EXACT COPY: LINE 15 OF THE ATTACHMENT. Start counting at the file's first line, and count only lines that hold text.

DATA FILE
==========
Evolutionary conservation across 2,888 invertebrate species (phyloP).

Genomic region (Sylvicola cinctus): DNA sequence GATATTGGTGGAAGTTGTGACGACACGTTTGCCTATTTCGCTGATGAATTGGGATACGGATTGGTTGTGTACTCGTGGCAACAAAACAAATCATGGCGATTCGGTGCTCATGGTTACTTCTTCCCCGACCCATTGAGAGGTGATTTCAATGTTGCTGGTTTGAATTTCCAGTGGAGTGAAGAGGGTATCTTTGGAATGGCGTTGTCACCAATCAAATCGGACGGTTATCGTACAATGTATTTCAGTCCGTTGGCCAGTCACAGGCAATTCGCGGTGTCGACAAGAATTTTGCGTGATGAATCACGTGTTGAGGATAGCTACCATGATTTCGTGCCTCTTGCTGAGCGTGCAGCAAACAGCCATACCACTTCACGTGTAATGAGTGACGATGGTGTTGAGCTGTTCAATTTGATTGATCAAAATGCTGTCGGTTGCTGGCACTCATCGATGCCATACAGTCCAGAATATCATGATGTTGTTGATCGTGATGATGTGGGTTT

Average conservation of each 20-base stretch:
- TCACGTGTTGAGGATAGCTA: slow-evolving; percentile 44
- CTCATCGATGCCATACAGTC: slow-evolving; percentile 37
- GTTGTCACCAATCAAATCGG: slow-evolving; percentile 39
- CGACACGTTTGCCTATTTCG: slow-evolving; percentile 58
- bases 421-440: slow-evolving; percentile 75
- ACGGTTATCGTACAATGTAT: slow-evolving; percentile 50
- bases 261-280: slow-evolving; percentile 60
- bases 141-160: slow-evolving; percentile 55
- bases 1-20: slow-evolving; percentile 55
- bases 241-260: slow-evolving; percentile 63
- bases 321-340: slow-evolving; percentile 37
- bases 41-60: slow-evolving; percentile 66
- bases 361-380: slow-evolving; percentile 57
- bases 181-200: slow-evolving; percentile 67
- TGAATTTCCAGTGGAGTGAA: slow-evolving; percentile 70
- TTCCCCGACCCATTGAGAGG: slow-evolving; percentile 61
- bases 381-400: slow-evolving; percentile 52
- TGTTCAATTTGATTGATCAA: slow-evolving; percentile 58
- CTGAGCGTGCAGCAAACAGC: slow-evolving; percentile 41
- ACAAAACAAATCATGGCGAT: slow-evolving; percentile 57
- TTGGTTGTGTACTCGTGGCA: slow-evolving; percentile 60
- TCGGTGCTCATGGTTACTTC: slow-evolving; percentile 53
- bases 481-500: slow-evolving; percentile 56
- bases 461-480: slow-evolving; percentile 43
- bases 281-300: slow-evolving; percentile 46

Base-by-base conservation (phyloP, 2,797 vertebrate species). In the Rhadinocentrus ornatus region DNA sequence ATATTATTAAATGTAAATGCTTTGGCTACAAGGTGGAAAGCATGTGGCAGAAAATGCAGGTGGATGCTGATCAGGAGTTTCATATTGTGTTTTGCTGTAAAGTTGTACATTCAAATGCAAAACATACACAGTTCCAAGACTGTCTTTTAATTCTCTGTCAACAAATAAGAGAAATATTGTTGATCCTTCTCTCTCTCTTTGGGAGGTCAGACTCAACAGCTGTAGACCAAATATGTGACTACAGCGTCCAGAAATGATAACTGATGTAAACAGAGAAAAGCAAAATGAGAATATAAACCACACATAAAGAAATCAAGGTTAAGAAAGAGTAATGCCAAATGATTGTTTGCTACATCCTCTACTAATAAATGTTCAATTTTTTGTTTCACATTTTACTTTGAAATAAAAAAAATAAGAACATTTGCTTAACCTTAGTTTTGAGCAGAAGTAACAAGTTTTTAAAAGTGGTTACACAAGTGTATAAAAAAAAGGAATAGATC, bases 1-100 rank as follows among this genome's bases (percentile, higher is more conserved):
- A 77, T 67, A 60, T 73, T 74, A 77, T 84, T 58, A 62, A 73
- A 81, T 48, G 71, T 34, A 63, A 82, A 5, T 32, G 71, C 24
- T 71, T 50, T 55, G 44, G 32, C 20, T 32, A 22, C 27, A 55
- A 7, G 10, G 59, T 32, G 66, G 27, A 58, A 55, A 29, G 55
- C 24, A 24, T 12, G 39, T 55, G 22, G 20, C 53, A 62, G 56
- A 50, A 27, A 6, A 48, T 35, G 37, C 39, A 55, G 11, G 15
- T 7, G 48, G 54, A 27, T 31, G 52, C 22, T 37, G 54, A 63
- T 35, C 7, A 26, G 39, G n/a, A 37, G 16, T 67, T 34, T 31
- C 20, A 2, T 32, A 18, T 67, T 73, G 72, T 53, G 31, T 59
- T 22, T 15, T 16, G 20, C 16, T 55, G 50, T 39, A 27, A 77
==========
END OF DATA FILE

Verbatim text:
- bases 41-60: slow-evolving; percentile 66